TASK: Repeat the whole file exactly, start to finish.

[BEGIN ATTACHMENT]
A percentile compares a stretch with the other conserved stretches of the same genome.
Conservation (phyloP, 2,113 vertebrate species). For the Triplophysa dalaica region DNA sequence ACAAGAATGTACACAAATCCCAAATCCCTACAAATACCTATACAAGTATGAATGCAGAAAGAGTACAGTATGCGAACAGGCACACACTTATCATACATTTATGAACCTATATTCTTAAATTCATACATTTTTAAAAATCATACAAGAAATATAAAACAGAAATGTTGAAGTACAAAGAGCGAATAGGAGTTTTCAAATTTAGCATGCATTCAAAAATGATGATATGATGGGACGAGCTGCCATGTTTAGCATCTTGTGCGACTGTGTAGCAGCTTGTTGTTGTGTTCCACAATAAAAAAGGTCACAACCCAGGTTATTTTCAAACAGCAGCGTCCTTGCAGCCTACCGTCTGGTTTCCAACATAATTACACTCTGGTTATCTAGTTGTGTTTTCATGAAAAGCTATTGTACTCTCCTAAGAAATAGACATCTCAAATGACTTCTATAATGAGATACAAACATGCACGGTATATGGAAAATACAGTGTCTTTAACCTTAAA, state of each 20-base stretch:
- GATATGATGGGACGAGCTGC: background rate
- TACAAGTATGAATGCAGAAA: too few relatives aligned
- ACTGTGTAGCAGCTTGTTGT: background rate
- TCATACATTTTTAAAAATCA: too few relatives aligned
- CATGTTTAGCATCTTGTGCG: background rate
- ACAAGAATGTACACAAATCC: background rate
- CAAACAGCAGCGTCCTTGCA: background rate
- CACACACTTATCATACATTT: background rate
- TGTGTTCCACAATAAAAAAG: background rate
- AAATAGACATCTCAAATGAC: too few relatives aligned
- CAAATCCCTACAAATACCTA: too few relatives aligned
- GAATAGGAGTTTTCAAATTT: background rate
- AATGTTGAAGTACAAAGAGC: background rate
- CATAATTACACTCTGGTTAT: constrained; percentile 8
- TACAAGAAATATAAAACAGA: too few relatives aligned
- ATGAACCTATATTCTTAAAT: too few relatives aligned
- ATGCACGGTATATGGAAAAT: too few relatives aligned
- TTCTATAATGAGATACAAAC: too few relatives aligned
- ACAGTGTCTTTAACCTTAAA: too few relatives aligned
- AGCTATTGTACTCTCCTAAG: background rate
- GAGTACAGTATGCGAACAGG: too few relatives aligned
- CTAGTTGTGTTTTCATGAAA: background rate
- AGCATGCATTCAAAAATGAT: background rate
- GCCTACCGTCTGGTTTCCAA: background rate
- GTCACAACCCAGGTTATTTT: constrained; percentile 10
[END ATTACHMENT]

A percentile compares a stretch with the other conserved stretches of the same genome.
Conservation (phyloP, 2,113 vertebrate species). For the Triplophysa dalaica region DNA sequence ACAAGAATGTACACAAATCCCAAATCCCTACAAATACCTATACAAGTATGAATGCAGAAAGAGTACAGTATGCGAACAGGCACACACTTATCATACATTTATGAACCTATATTCTTAAATTCATACATTTTTAAAAATCATACAAGAAATATAAAACAGAAATGTTGAAGTACAAAGAGCGAATAGGAGTTTTCAAATTTAGCATGCATTCAAAAATGATGATATGATGGGACGAGCTGCCATGTTTAGCATCTTGTGCGACTGTGTAGCAGCTTGTTGTTGTGTTCCACAATAAAAAAGGTCACAACCCAGGTTATTTTCAAACAGCAGCGTCCTTGCAGCCTACCGTCTGGTTTCCAACATAATTACACTCTGGTTATCTAGTTGTGTTTTCATGAAAAGCTATTGTACTCTCCTAAGAAATAGACATCTCAAATGACTTCTATAATGAGATACAAACATGCACGGTATATGGAAAATACAGTGTCTTTAACCTTAAA, state of each 20-base stretch:
- GATATGATGGGACGAGCTGC: background rate
- TACAAGTATGAATGCAGAAA: too few relatives aligned
- ACTGTGTAGCAGCTTGTTGT: background rate
- TCATACATTTTTAAAAATCA: too few relatives aligned
- CATGTTTAGCATCTTGTGCG: background rate
- ACAAGAATGTACACAAATCC: background rate
- CAAACAGCAGCGTCCTTGCA: background rate
- CACACACTTATCATACATTT: background rate
- TGTGTTCCACAATAAAAAAG: background rate
- AAATAGACATCTCAAATGAC: too few relatives aligned
- CAAATCCCTACAAATACCTA: too few relatives aligned
- GAATAGGAGTTTTCAAATTT: background rate
- AATGTTGAAGTACAAAGAGC: background rate
- CATAATTACACTCTGGTTAT: constrained; percentile 8
- TACAAGAAATATAAAACAGA: too few relatives aligned
- ATGAACCTATATTCTTAAAT: too few relatives aligned
- ATGCACGGTATATGGAAAAT: too few relatives aligned
- TTCTATAATGAGATACAAAC: too few relatives aligned
- ACAGTGTCTTTAACCTTAAA: too few relatives aligned
- AGCTATTGTACTCTCCTAAG: background rate
- GAGTACAGTATGCGAACAGG: too few relatives aligned
- CTAGTTGTGTTTTCATGAAA: background rate
- AGCATGCATTCAAAAATGAT: background rate
- GCCTACCGTCTGGTTTCCAA: background rate
- GTCACAACCCAGGTTATTTT: constrained; percentile 10